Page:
The Ryan Fitzpatrick Era was never supposed to happen for the Jets, and it certainly never was expected to last two roller-coaster seasons. In the end, though, it was a wild ride that rescued a franchise in one of its darkest moments before leading it back into the darkness again.
For better or for worse, the Fitzpatrick Era officially ended on Friday when the contract that the 34-year-old quarterback signed last summer automatically voided. All that's left is a $5 million cap hit the Jets must endure during the 2017 season. And memories - more than a few good ones, and plenty of bad.
So was it worth it? That all depends on your perspective, how much your sights are set on the Jets' long-term future, and how much you value all the fun that was had in 2015 during the Jets' near-playoff-miss.
But first, remember this: When the Jets traded with the Houston Texans for Fitzpatrick in May, 2015, the idea was that he'd compete with young Geno Smith for the starting job. No one envisioned him as the long-term solution, and the Jets probably didn't even want him as a starter. They felt the immature, turnover-prone Smith needed a veteran to push him to get his career on track.
But then came the punch heard 'round the NFL, when Smith and I.K. Enemkapali got into an argument and the latter broke Smith's jaw. That was mid-August of 2015, and the Jets were fortunate at that point to have a veteran like Fitzpatrick ready to step in.
And not only did he step in, but he thrived. He had his finest season in the NFL - 3,905 yards, 31 touchdowns and 15 interceptions. He wasn't perfect or even good enough to be considered among the NFL's elite quarterbacks, but with two receivers having fantastic seasons by his side (Brandon Marshall, Eric Decker) and backed by a fantastic defense, Fitpatrick created "FitzMagic" and the Jets went 10-6.
It didn't end until his meltdown in Buffalo on the final day of the regular season when he completed just 43.2 percent of his passes for 181 yards and threw three interceptions against ex-Jet coach Rex Ryan's defense and the Jets lost 22-17 and missed the playoffs.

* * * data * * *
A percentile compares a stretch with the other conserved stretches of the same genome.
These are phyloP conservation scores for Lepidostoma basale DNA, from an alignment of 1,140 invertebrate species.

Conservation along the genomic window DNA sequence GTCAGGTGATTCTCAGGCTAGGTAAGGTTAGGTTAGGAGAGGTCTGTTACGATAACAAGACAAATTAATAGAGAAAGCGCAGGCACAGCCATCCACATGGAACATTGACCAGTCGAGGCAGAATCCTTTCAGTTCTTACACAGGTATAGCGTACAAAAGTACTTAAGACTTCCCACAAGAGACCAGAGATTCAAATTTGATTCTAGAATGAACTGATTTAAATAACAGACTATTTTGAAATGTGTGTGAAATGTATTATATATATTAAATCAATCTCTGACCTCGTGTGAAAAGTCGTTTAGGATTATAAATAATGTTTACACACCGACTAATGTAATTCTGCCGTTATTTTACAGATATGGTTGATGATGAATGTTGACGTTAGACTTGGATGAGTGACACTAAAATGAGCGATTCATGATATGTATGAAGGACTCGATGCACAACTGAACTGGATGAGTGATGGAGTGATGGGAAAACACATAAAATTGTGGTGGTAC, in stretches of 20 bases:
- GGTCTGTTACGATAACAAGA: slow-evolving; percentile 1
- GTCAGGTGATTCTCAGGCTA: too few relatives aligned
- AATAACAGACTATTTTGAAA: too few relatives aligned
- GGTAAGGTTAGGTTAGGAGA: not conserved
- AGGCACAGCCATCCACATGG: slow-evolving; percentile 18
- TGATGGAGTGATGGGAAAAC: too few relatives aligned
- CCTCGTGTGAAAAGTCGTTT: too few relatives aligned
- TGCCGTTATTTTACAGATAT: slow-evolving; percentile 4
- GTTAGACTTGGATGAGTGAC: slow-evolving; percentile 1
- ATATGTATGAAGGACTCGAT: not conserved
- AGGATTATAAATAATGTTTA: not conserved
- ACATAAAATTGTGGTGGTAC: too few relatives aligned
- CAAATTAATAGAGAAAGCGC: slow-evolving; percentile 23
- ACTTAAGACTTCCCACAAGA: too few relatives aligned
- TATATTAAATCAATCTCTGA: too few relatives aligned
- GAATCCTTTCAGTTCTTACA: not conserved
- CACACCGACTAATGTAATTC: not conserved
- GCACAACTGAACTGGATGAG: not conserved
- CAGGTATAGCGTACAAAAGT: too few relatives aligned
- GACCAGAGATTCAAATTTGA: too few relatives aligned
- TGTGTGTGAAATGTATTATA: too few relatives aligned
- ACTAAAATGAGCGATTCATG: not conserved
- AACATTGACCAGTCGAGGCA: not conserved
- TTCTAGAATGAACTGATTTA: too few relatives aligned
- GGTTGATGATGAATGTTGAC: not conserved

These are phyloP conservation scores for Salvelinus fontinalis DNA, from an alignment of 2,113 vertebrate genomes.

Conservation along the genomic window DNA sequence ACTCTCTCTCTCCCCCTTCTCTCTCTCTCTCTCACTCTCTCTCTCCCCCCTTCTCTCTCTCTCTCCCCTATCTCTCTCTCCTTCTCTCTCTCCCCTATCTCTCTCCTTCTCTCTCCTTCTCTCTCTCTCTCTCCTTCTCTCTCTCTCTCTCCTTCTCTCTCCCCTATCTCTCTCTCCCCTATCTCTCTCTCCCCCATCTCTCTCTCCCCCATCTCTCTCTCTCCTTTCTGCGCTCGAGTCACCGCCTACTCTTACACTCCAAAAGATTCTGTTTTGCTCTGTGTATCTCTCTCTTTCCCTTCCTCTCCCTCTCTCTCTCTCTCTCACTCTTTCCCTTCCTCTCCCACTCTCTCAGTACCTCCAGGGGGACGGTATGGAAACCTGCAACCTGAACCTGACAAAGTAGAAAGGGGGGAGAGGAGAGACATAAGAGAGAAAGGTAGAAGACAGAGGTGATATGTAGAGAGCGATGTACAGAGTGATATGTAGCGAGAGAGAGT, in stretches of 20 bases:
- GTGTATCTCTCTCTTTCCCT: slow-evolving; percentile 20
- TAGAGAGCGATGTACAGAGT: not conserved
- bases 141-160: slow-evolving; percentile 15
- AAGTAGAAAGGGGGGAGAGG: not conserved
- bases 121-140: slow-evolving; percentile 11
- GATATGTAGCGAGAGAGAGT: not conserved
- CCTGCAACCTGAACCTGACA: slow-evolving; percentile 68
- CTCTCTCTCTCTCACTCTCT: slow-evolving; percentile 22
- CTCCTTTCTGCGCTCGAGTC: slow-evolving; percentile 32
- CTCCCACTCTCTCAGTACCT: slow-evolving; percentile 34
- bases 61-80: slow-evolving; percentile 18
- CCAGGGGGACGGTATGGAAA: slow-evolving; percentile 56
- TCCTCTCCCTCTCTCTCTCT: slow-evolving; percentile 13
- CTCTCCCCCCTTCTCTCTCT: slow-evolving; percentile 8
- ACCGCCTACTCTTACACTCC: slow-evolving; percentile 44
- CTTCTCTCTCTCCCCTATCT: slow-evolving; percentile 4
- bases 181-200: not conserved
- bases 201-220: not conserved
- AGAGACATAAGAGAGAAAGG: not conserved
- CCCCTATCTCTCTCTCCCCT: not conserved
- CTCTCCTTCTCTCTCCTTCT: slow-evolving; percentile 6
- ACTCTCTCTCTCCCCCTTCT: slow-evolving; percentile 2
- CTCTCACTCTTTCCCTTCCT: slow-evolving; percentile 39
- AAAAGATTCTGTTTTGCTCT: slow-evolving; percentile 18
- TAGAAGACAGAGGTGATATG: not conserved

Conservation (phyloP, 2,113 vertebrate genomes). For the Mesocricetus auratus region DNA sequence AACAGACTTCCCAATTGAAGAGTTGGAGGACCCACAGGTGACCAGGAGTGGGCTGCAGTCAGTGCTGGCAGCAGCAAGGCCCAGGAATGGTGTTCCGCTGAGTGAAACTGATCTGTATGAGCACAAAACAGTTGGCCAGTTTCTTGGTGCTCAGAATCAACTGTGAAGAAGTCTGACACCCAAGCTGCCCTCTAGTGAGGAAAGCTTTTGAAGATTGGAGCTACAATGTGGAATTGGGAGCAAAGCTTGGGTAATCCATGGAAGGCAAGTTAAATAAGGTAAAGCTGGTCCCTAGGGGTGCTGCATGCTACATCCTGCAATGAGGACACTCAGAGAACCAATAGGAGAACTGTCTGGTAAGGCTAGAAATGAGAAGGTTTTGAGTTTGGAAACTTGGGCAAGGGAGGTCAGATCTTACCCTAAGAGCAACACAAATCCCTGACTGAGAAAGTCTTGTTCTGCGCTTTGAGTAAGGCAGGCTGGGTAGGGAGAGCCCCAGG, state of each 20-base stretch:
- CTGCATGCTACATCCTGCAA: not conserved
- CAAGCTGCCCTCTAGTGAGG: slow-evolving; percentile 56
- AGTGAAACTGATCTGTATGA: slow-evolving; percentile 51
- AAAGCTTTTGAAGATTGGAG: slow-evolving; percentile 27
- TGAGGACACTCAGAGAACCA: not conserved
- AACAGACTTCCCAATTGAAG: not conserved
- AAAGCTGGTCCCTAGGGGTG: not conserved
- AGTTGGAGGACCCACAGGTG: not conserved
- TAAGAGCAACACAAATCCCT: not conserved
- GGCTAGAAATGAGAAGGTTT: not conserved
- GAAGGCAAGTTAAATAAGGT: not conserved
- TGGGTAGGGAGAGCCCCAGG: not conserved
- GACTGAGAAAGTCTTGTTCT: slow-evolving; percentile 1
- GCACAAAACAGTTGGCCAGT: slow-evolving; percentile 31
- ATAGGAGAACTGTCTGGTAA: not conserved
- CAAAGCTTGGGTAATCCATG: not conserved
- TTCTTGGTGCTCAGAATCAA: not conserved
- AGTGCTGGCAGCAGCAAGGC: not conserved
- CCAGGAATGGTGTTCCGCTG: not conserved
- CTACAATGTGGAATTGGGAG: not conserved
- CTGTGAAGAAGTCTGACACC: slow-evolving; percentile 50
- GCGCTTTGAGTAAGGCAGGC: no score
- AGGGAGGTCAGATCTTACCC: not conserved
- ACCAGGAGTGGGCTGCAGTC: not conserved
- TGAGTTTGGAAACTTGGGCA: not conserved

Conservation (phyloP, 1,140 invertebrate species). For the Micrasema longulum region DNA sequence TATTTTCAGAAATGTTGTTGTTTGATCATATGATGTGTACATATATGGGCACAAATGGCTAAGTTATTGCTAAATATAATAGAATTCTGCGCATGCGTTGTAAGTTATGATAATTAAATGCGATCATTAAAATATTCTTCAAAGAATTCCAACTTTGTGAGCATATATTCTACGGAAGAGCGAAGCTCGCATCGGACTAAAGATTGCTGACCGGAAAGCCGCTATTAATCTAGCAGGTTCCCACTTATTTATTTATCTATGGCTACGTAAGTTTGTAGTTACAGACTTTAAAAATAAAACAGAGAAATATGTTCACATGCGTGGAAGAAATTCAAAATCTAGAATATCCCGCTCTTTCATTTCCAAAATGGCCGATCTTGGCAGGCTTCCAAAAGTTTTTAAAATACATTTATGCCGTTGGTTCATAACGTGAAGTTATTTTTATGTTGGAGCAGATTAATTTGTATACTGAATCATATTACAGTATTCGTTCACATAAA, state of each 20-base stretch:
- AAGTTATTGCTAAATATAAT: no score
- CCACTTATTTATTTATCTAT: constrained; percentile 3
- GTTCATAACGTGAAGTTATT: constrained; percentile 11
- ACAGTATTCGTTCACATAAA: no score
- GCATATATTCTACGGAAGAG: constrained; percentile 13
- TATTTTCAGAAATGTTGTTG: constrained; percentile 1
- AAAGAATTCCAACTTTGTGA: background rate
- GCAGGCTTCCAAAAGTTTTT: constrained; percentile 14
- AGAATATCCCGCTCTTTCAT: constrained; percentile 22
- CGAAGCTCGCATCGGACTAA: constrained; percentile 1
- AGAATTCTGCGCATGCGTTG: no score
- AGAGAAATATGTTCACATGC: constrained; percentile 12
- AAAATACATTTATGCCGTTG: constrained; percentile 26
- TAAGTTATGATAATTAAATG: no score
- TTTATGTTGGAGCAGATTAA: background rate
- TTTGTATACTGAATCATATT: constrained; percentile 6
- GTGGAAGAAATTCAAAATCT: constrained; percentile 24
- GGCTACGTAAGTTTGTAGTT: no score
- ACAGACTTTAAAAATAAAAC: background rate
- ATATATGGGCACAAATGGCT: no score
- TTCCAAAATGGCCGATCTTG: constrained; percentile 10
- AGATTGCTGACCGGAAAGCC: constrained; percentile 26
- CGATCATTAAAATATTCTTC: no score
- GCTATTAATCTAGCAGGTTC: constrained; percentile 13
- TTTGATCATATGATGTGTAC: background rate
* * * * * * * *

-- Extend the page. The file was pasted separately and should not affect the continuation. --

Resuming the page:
And from that moment on, really, the Jets were stuck. The prudent move for the franchise was to realize the fluky nature of 2015, to push ahead with their rebuild and to turn their team over to a younger quarterback of the future. But the fans were teased by 10-6. The players were energized by it. Maybe even ownership bought into it. There was a feeling that maybe the Jets could keep it together for one more season and make a little bit of a run.
So they had to bring Fitzpatrick back.
They just handled that all wrong.
The Jets understandably played hardball with Fitzpatrick, refusing to commit long-term money to a quarterback they knew wasn't part of their future. But instead of moving on when he declined, they stood pat and left themselves in a no-win position as training camp approached. The Jets had no other options at quarterback. They weren't going to turn back to Smith, and they obviously had no intention of riding with second-round rookie Christian Hackenberg. They needed Fitzpatrick as much as he needed them.
But by then they had let the entire offseason go to waste.
Was that the reason Fitzpatrick regressed and the Jets got off to such a slow start? He certainly seemed to think so. Whatever the reason, it all fell apart in 2016 and Fitzpatrick landed back on the bench. And once he did, the Jets still didn't have their quarterback of the future. They went back to Smith, who got injured, and then Bryce Petty, who struggled, while inevitably returning to Fitzpatrick twice while Hackenberg stayed off the field.
The Jets ended up enduring a miserable 5-11 season with their trajectory pointing down, not up.
And now, the rebuilding begins, perhaps one year too late. The lessons from the Fitzpatrick Era aren't clear-cut either. From the moment he arrived through the first 16 weeks of the 2015 regular season, it was an unqualified success that exceeded expectations. They needed him desperately that first season. But in Year 2, the first year ended up looking like a big tease.
Maybe that was unavoidable. The Jets were right to trade for him to push Smith. They were right to play him when Smith got hurt, and they were right to keep playing him once he got hot. They were even right to bring him back for 2016, even though they made critical mistakes along the way.
In the end, though, Fitzpatrick's second season was a huge setback for the franchise. Their fall from the sugar-high of 2015 was steep and the hole they're in now is a deep one. Only now are they even beginning the process of climbing their way back out